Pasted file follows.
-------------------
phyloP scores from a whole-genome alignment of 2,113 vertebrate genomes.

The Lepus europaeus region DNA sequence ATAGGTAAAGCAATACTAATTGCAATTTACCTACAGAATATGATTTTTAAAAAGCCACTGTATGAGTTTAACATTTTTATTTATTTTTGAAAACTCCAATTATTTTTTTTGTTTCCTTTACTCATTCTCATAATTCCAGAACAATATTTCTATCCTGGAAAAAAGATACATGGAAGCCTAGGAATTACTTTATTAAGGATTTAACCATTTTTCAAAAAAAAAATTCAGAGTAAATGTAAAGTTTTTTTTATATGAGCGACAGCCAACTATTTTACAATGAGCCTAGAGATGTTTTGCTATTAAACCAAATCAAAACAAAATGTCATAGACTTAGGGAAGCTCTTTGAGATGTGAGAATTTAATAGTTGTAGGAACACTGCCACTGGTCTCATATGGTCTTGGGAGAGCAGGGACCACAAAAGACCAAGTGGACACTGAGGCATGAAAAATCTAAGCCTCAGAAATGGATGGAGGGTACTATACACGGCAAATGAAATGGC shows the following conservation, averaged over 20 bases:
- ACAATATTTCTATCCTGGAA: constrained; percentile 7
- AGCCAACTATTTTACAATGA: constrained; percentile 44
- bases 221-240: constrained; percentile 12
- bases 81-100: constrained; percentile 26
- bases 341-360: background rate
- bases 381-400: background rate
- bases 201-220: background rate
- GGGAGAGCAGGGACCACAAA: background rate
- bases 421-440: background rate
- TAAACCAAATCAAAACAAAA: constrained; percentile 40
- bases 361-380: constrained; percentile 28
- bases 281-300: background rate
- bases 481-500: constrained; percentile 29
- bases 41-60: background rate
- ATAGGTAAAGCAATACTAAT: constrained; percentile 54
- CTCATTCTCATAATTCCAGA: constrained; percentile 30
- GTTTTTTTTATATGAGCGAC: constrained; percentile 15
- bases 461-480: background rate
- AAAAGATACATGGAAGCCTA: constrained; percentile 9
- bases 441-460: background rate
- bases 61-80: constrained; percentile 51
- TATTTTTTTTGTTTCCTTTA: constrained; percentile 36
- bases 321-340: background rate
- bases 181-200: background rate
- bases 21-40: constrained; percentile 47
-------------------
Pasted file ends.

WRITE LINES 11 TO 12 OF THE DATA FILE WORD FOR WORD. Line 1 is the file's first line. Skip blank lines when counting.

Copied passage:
- bases 421-440: background rate
- TAAACCAAATCAAAACAAAA: constrained; percentile 40